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Reliable localisation of facial landmarks is an essential precursor to many face processing algorithms, such as face recognition. In our work, we have devised both new descriptors and new techniques for 3D facial landmarking and 3D facial pose normalisation.
In the figure below left, a colour-mapped radial basis function (RBF) respresents a 'signed distance to surface' (blue is inside the head, red outside). The zero-isosurface representing the facial surface is coloured turquoise. The yellow points on a sphere represent a spherical sampling of the RBF function, where the sphere centre is at a point on the facial surface. A 2D histogram of RBF signed 'distance to surface' (DTS) values, for a range of sphere radii, forms a pose invariant surface descriptor that is robust to missing data, due to the natural interpolation properties of the RBF function. (Since it is defined everywhere in 3D, irrespective of missing data). We call this descriptor a spherically sampled RBF (SSR) histogram or, colloquially, a 'balloon image', as shown below right, since one can imagine a spherical balloon being inflated in size and periodically sampling the RBF function as it does so. We have employed this descriptor to reliably locate the facial nose-tip.
In the figure below, a set of space curves are shown, where a set of concentric spheres centered on the nose-tip intersects with the facial surface (the zero isosurface of the RBF function). We call these 'isoradius contours' as every point on a given contour is the same Euclidean distance from the nose tip. From any contour, we can extract a curvature signal, which represents how the tangential curvature changes as we travel around the nose-tip on a sphere. Irrespective of head pose, the curvature signals are very similar, modulo a phase change. Hence correlation of curvature signals across a pair of different poses can recover the relative pose of a subject's head. The curvature signals for a variety of subject head poses are shown in the figure below right.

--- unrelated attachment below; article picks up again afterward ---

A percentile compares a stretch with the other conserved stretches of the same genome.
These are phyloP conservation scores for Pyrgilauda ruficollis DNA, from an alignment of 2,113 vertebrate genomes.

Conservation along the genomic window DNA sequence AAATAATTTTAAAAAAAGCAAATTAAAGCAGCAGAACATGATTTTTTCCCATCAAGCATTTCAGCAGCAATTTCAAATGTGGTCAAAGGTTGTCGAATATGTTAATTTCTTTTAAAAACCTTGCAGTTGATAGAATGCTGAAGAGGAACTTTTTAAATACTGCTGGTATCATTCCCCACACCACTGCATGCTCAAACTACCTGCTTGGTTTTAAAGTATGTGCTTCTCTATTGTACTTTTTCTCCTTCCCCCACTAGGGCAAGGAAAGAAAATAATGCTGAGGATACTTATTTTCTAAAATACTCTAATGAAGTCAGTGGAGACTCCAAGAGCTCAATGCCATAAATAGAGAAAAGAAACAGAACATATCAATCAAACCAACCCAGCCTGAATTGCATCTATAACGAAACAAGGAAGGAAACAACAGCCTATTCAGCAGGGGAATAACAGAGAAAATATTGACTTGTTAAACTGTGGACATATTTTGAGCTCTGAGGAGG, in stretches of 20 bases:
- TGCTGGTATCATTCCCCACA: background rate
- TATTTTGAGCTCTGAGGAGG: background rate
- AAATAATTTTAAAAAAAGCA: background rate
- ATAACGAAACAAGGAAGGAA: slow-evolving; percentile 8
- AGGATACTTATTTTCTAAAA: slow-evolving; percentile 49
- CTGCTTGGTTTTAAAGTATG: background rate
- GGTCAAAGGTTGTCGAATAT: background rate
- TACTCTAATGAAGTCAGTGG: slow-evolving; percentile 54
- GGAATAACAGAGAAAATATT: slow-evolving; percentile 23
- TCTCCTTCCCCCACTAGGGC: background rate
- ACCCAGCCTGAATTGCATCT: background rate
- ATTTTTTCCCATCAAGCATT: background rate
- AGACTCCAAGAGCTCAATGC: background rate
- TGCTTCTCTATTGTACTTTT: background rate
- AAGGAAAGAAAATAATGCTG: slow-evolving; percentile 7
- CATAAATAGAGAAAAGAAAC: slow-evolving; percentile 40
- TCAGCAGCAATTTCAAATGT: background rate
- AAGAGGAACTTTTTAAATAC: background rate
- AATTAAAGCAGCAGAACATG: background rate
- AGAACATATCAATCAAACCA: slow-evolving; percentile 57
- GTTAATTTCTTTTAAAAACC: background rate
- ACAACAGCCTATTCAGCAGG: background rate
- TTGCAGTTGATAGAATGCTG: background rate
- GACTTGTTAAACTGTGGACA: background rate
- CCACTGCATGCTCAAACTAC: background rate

In the figure below left, we have the axis of a set of concentric cylinders aligned with the nose tip and inner eye corner. At these sample points, we evaluate the RBF 'signed distance to surface' function and we can accumulate these values into a histogram, as shown below right. We call this a 'cylindrically sampled RBF' (CSR) descriptor. Such descriptors can be used as attributes for edges in graph matching approaches.
Suppose we are trying to verify the nose-tip and inner-eye corners, as a triplet of facial landmarks. In this case, we use a sampling pattern based on the barycenters of triangular subdivisions of the patch, as shown in the figure below left. The RBF function is sampled at a variety of heights about and below the triplet's plane. The RBF 'distance to surface' (DTS) values can be constructed into a feature vector, if the values are scanned out in some particular order, as shown by the numbering in the figure. The data can also be used in schemes in which the point triplet is unoriented and, in such cases, we can accumulate DTS values into a pose-invariant shape histogram, as shown in the figure, below right. These 'point triplet' ideas are presented in detail in Marcelo Romero's PhD thesis (published 2010).
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